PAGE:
On Tuesday, Bogota's Superior Court accepted a legal action brought by citizens and ordered presidential candidates Rodolfo Hernandez and Gustavo Petro to hold a debate on radio or television no later than Thursday.
The judges made this decision given that the far-right candidate Hernandez announced that he would not participate in debates, citing alleged threats to his safety. This affirmation, however, did not convince Colombians, who know that this politician lost in the first round and is below Petro in all voting intention polls.
The tutelary action requires the National Electoral Council (CNE) to urge the presidential candidates to appear in the debates, since citizens have the right to "receive truthful and impartial information."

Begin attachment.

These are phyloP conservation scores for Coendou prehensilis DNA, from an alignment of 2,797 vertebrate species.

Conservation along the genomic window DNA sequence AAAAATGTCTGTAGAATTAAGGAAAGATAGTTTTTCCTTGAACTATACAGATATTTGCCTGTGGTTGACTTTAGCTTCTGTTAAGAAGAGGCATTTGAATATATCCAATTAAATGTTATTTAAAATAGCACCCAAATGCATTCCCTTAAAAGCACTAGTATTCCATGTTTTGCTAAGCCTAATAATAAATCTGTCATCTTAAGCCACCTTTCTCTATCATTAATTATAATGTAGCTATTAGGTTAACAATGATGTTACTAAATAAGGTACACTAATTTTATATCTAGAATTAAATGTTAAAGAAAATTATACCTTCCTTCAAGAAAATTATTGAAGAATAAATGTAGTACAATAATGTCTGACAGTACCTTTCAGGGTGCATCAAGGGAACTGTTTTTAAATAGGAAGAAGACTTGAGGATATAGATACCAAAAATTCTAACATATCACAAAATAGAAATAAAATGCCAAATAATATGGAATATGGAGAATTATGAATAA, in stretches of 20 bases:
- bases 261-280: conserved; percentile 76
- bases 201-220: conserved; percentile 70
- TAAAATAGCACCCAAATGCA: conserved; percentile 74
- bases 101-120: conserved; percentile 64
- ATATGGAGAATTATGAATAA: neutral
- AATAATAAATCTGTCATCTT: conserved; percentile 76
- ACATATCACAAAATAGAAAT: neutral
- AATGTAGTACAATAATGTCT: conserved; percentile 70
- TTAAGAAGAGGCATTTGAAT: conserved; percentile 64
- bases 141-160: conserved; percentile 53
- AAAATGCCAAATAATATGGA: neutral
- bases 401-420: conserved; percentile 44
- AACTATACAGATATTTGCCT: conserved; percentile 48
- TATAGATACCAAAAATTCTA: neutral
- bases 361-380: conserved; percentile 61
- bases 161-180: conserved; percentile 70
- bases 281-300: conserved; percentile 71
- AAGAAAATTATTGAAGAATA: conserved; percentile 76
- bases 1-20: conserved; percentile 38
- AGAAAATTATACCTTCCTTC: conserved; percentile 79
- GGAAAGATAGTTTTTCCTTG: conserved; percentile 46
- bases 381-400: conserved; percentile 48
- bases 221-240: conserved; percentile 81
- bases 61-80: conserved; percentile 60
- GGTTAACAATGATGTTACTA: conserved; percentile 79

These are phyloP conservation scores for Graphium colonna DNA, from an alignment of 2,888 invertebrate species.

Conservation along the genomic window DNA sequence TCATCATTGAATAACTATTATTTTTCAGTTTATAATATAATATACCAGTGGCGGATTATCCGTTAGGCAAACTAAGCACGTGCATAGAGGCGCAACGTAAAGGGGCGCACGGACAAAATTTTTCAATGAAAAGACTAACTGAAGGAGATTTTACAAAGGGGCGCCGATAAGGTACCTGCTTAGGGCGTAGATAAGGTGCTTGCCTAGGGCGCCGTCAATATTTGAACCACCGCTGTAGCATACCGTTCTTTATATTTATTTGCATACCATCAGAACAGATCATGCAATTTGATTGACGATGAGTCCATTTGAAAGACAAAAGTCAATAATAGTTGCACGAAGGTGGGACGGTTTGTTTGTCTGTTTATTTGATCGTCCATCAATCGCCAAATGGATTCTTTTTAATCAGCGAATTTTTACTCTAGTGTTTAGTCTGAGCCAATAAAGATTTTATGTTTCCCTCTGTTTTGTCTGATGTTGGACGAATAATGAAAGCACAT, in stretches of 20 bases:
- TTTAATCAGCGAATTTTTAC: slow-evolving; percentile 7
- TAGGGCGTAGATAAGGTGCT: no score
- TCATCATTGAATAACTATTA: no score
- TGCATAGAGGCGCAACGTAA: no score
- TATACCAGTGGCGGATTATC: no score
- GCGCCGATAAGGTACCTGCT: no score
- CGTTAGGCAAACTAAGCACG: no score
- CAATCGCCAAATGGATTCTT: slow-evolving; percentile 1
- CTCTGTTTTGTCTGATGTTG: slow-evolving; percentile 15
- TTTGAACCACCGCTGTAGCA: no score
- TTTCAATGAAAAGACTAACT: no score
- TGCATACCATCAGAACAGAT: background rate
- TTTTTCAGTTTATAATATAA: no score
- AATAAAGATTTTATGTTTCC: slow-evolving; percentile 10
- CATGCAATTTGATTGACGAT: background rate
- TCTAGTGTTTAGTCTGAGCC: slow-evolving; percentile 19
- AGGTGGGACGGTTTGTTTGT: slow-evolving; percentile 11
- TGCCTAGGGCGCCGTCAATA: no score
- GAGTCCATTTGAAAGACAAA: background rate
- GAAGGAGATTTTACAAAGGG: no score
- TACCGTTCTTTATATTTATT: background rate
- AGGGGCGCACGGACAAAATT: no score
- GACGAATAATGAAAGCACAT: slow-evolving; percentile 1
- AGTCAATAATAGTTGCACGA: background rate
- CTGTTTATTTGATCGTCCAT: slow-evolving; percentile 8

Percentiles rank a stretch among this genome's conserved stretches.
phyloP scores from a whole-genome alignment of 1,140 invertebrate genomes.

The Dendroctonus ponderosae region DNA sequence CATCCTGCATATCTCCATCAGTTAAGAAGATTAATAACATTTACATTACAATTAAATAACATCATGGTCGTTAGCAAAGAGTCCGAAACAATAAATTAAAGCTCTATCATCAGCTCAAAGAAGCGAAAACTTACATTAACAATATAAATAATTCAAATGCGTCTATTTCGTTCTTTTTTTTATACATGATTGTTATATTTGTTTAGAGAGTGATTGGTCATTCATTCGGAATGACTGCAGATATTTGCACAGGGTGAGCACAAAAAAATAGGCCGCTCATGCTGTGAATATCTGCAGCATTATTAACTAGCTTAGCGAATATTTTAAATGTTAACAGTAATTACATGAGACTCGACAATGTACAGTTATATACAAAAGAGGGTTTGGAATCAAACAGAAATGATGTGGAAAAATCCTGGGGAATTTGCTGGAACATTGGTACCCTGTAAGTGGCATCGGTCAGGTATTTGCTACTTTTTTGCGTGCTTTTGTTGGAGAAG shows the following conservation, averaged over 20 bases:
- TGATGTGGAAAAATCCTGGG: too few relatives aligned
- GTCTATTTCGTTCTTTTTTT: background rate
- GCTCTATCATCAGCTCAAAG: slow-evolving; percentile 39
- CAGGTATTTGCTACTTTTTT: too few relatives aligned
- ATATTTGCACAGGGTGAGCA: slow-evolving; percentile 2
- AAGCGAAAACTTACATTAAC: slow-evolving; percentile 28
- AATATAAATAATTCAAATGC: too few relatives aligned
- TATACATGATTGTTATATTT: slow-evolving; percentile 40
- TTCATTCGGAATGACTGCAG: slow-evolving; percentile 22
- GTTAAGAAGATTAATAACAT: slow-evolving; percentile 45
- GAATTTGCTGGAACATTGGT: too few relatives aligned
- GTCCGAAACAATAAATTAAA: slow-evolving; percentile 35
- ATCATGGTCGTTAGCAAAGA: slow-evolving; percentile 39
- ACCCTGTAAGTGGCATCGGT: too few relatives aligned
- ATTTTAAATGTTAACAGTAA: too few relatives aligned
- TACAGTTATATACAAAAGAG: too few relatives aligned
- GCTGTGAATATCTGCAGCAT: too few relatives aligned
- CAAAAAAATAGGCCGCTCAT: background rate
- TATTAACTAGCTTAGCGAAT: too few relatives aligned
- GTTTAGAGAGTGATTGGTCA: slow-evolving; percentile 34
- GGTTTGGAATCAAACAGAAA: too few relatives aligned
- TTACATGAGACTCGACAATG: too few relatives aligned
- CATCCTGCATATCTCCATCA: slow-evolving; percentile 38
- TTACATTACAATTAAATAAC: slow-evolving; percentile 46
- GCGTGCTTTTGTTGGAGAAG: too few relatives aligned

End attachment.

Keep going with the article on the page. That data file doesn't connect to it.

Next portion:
The Colombians who presented the action recalled that such right implies "at least two debates prior to the elections during non-working hours." In this way, they seek that the candidates expose the details of their government programs.
"Justice has ordered the presidential debate. It's the people's right. I'm ready for it," said Petro, the Historical Pact leader whose running mate, Francia Marquez, might become the first Black woman to reach the vice presidency of Colombia.
For his part, Hernandez, the candidate supported by the Colombian establishment and mainstream media, said that “attendance at the debates is not an obligation for the candidates, but rather a discretionary power.”
On June 19, Colombians will take part in the second round of the 2022 elections to decide who will be their president for the period 2022-2026.